I'd much rather have a country where the poor, the handicapped and the minorities are not kicked out to the gutter to die in the rain. The world is better off without your sociopathy.
 
2013-06-21 08:28:34 AM

MugzyBrown: http://www.sftu.org/eviction.html

This gives I'm sure just a glimpse of the hell it probably was for these landlords.

I'm not excusing anything the landlords may have done, but most likely they've been trying to get shiatty tenants out for many months.

I love that you have to go through this awful eviction process even if the tenant isn't paying their rent.

Whenever I think of buying a rental property, it's this legal bullshiat that stops me.  I know there are tenants out there who know the system and will fark over every potential landlord they can.


They should've read your link before buying
 
2013-06-21 08:28:49 AM

NickelP: grunthos: Those property laws were written to prevent the wealthy from buying inexpensive property and kicking the elderly, and handicapped who are on fixed incomes into the street. Imagine your landlord saying "Property values have skyrocketed, get your paraplegic ass OUT!

Even if you could find a dirt cheap $2000/mo. apartment to move into..you'd have to have the first months rent, deposits (on the order of a months rent) moving expenses etc.

It would cost someone on a fixed income...fixed low....$5000 just to get into another slum.

http://sf.curbed.com/archives/2013/05/23/mapping_the_average_rental_ ra te_of_a_one_and_two_bedroom_in_san_francisco.php

Why should the landlord have to lose income because their tenant can't afford the market rate for the place they are living in?  How is that situation you described any different then just saying they shouldn't be able to charge new tenants 2k a month and a deposit because some people can't afford it?  If the property is inexpensive only because it has tenants that are paying below market and the laws tie the landlords hands from doing anything about it then he is getting screwed.



I don't think this scenario applies.  The landlords weren't trying to rent the building, they wanted tennants out to renovate the building to sell it.  The rent was probably at the current market value, the tennants just weren't going anywhere.

You'd think that just having exterior rennovations done would disrupt daily life enough to get rid of at least ONE tennant.
 
2013-06-21 08:36:01 AM
img.fark.net

But did their ducts seem old-fashioned?
 
2013-06-21 08:36:07 AM

MugzyBrown: Whenever I think of buying a rental property, it's this legal bullshiat that stops me.  I know there are tenants out there who know the system and will fark over every potential landlord they can.


If something bothers you, put it in the contract.  "Violated the terms of the contract" is a legal reason for eviction everywhere, including SF.  Even if they contest it in court all it takes is a severability clause to prevent one or two requirements getting thrown out from letting things get out of control.

Owning a rental property, especially if you manage it yourself, is an actual job, though.  If you're thinking of it in terms of just buying a house and it making money for you then you're wrong.  It's not rocket science, no, but it is a job that requires time, some specialized skills, and knowledge of the associated regulations and a lawyer with a relevant specialty.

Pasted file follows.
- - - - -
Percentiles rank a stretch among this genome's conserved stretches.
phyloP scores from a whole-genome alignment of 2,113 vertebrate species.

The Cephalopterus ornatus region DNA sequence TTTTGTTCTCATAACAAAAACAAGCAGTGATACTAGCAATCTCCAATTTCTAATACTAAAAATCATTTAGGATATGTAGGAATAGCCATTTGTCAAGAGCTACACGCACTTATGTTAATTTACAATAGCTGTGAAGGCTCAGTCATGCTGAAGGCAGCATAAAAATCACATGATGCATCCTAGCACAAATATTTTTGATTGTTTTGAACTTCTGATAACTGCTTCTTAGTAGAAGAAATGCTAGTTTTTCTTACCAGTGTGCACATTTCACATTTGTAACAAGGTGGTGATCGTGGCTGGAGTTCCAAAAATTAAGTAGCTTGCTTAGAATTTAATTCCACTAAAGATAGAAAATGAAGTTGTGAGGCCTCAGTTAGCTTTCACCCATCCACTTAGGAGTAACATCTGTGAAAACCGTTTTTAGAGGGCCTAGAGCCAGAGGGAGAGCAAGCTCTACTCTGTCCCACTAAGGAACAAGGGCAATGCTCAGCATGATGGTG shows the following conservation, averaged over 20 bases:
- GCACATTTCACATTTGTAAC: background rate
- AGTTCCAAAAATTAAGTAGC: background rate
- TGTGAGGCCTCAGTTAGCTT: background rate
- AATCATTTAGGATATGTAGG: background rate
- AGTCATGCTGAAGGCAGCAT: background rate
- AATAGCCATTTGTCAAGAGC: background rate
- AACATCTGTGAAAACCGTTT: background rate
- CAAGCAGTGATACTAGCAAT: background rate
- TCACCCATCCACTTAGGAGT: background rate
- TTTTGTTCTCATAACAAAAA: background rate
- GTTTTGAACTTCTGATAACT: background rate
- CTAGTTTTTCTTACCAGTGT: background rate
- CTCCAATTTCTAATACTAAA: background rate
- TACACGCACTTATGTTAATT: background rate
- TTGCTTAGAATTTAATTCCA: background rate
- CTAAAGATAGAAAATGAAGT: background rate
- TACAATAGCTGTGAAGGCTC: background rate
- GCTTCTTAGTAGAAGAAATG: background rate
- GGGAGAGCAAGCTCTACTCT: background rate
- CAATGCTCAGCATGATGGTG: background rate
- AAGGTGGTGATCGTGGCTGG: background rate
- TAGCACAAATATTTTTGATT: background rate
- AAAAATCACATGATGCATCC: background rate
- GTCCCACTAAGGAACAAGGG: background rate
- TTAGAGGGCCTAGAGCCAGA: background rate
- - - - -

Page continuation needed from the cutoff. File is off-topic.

2013-06-21 08:37:03 AM

NickelP: it takes over 2 years to get rid of a tenant in san francisco? wtf


It does if you're trying to force them out illegally.  I imagine it's a little easier if they're actually causing problems.

NickelP:
Why should the landlord have to lose income because their tenant can't afford the market rate for the place they are living in?  How is that situation you described any different then just saying they shouldn't be able to charge new tenants 2k a month and a deposit because some people can't afford it?  If the property is inexpensive only because it has tenants that are paying below market and the laws tie the landlords hands from doing anything about it then he is getting screwed.

And yet, I'm sure they don't complain when they're paying property taxes on expensive property that are 30 years out of date.

The landlord should have considered this simple fact when they bought the property.  It's not like they didn't know the tenants were there and how much they were paying for rent.
 
2013-06-21 08:37:37 AM
How about if your landlords break into your house, you catch them, and they kick you out because? We had agreed to sign a new lease, and are disabled, and offered to buy the house when it was up.... just needed a few months to put money together. Wanted to wait and buy a house after I healed from a brain injury. We caught them breaking in the started trying to evict us over nothing was and is bizarre. Moving. But we want compensation. I run a business here.

Also found a letter detailing they rented it to us because wife was cheating and moving to mt.s was plan to save marriage and they didnt have the money. lol
 
2013-06-21 08:38:27 AM
Believe it or not in Denver if they break in AND steal you still can't file a police report. Only a civil case for breaking the lease. Denver is messed up.
 
2013-06-21 08:39:02 AM
It would have been easier to write them a $5000 check to GTFO at the beginning..